I hope that if and when I become an actual teacher, I will have at least some small bit of say in what materials I use in class. If I'm required to use approved materials, I hope I'll be allowed to supplement them with materials I choose.
The worksheets and workbooks and overhead transparencies and other pre-packaged lessons that I've been asked to teach from during my few days of subbing bring back all the feelings I had about these materials back when I was in school. They are either deadly boring or completely opaque, with very little in between. Oh yeah, and also infuriating because they're riddled with typos, mistakes, and unacknowledged ambiguities. That nagging feeling: does this not make sense because I'm not getting it, or is it because the book is wrong?
Yesterday's lesson plan for 6th grade ESL English included a 9-part phonics lesson on prefixes and diphthongs. I had 6 classes. When I would find a typo or mistake or something that didn't make sense to me, I would skip that part of the lesson with the next class. By the end of the day, I was only teaching 3 of the parts.
The bright kids look at this stuff and think, "I know what you're talking about, but why are you putting it in such abstruse terms?" (Okay, sixth-graders are not thinking "abstruse" but you know what I mean.) And the kids who are struggling with a concept or idea are pushed even further into the weeds.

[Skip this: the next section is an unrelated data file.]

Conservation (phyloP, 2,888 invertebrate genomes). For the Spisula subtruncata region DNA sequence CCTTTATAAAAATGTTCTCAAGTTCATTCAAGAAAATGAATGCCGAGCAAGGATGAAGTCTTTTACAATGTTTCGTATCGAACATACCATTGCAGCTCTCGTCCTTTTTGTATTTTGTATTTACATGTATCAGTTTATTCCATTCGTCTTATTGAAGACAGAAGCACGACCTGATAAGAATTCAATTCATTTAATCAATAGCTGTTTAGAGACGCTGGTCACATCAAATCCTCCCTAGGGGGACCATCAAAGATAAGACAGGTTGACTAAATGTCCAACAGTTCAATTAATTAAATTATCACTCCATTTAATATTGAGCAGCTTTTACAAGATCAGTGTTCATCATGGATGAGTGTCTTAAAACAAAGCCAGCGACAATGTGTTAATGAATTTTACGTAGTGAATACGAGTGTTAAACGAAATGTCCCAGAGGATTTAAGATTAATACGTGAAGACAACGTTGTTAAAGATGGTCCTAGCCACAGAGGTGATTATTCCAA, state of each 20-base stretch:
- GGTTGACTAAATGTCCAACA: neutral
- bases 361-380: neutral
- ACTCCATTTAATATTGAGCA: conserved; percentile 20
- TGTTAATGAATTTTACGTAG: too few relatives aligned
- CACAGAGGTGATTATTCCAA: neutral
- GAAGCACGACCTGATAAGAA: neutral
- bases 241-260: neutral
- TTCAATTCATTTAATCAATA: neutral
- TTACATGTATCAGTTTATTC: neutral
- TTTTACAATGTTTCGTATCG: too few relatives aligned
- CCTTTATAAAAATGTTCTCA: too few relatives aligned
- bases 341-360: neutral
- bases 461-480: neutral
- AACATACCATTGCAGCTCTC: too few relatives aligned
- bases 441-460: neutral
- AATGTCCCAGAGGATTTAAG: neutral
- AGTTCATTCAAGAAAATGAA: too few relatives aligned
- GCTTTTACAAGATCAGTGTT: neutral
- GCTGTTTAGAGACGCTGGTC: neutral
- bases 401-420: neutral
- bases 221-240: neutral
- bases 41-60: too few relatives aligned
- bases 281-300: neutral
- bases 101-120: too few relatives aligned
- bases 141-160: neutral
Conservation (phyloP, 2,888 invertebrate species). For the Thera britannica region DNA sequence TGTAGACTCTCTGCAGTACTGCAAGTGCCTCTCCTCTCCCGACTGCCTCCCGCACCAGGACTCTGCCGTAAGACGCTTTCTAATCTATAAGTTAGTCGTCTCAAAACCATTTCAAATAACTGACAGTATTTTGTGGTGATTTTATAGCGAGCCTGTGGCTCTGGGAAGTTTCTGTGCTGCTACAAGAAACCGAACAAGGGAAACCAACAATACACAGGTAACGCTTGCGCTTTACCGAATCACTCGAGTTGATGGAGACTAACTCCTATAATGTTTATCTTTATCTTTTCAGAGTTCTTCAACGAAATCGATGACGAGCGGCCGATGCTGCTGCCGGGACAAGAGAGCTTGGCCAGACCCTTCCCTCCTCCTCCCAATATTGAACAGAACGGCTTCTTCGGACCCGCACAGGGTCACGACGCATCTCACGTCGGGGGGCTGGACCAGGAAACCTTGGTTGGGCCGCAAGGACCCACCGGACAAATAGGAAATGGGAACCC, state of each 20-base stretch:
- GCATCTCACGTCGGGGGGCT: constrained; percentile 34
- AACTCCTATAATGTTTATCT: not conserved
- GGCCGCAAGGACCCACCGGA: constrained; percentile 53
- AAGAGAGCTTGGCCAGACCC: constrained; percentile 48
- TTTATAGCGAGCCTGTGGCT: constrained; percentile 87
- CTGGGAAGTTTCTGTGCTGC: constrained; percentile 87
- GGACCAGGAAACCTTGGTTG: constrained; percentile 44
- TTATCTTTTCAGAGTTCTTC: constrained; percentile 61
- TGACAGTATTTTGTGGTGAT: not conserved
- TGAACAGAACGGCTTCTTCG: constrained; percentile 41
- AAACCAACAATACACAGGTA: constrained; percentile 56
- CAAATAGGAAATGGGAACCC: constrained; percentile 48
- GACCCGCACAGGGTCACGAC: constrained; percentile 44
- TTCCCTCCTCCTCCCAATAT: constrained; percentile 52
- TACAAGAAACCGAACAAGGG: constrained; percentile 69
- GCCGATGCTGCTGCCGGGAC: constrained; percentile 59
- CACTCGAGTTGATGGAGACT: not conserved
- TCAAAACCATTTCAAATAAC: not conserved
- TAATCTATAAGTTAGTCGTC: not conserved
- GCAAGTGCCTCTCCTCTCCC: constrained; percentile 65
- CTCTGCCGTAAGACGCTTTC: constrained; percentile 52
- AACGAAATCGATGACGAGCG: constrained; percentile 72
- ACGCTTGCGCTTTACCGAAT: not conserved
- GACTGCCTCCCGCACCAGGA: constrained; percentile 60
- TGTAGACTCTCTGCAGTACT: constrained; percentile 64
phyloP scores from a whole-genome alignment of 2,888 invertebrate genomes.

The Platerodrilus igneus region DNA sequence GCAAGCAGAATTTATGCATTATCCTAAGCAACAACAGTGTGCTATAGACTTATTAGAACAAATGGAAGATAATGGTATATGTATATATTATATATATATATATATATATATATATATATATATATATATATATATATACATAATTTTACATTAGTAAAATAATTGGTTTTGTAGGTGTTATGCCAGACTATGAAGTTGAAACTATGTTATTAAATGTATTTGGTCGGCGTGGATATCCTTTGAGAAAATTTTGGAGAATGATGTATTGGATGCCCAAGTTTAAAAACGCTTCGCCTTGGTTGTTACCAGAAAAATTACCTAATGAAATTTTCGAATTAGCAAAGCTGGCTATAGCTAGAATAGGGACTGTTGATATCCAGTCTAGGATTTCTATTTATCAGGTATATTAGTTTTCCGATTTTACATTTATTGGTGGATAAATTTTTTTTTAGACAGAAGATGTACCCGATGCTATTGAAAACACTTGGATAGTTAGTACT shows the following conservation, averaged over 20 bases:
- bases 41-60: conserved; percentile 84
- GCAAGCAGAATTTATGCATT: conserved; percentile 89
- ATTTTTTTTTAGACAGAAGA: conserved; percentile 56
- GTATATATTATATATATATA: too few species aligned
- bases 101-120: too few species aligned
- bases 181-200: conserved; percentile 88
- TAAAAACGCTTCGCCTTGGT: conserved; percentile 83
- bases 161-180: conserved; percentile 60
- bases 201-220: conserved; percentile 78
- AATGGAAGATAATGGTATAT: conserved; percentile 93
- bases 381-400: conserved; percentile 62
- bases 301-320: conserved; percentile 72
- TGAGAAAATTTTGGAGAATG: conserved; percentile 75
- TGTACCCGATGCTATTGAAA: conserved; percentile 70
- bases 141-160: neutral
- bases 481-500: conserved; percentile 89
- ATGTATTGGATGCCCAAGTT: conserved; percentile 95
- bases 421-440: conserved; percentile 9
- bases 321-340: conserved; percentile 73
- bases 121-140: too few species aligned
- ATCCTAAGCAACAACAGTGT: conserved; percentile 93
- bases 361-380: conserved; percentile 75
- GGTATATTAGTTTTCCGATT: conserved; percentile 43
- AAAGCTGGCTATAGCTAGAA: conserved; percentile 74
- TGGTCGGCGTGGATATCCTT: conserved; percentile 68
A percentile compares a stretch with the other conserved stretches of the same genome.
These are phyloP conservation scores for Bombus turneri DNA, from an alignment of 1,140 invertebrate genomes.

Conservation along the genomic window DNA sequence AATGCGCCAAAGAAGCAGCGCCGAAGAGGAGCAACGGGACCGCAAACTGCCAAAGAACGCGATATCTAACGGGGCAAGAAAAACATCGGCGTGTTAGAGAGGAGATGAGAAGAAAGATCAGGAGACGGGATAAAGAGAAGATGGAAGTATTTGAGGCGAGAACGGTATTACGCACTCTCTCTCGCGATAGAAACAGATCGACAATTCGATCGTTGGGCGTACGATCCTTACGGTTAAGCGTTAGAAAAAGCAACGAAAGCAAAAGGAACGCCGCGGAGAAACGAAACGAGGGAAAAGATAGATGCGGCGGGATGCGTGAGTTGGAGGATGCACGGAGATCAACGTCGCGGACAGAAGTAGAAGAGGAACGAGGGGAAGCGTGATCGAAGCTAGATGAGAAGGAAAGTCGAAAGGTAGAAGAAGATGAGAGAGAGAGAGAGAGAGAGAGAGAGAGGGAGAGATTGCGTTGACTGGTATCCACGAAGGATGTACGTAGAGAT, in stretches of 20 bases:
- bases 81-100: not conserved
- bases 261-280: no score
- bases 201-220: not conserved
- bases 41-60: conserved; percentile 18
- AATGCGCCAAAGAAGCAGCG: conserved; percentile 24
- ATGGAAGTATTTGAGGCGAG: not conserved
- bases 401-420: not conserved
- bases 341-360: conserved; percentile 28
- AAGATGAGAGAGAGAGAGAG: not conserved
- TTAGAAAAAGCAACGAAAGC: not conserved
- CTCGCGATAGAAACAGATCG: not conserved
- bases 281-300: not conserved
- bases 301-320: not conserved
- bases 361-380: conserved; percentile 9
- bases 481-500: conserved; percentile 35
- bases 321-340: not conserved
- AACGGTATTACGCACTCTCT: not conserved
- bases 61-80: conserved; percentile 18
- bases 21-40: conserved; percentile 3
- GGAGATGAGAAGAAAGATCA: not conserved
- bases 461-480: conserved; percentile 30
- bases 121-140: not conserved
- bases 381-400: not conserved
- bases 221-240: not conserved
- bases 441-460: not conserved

Then I had to wade through a short reading selection about stress. Apparently, people of all cultures experience stress, and there's good and bad stress. Excuse me, where is the teacher's bathroom? And do you have a razor blade I can borrow for a couple minutes? Assuming 6th graders need to learn about stress -- and I'm sure someone with better credentials than I had good reasons for deciding that they do -- with all the great literature written in English at your disposal, you couldn't find an interesting, well-written passage about stress for a reading comprehension exercise for 6th graders?
Why are kids not learning? Take a look at the pedagogical materials.
(By the way, crappy workbooks aside, I had a great day yesterday with some very smart and fun middle school kids. It was the first time since subbing that I felt like I could see some way into it. I could see myself teaching. The first part of the lesson was vocabulary. We discussed the spelling and definition of 10 words, we put them in sentences, came up with examples of how they're used. It was kind of a heady experience witnessing kids' faces suddenly illuminated by the meaning of a word or the recognition of a concept. After the discussion, I gave them a spelling quiz on the 10 words, and almost all the kids in every class spelled all or most of the words correctly. Seriously, I was close to tears.)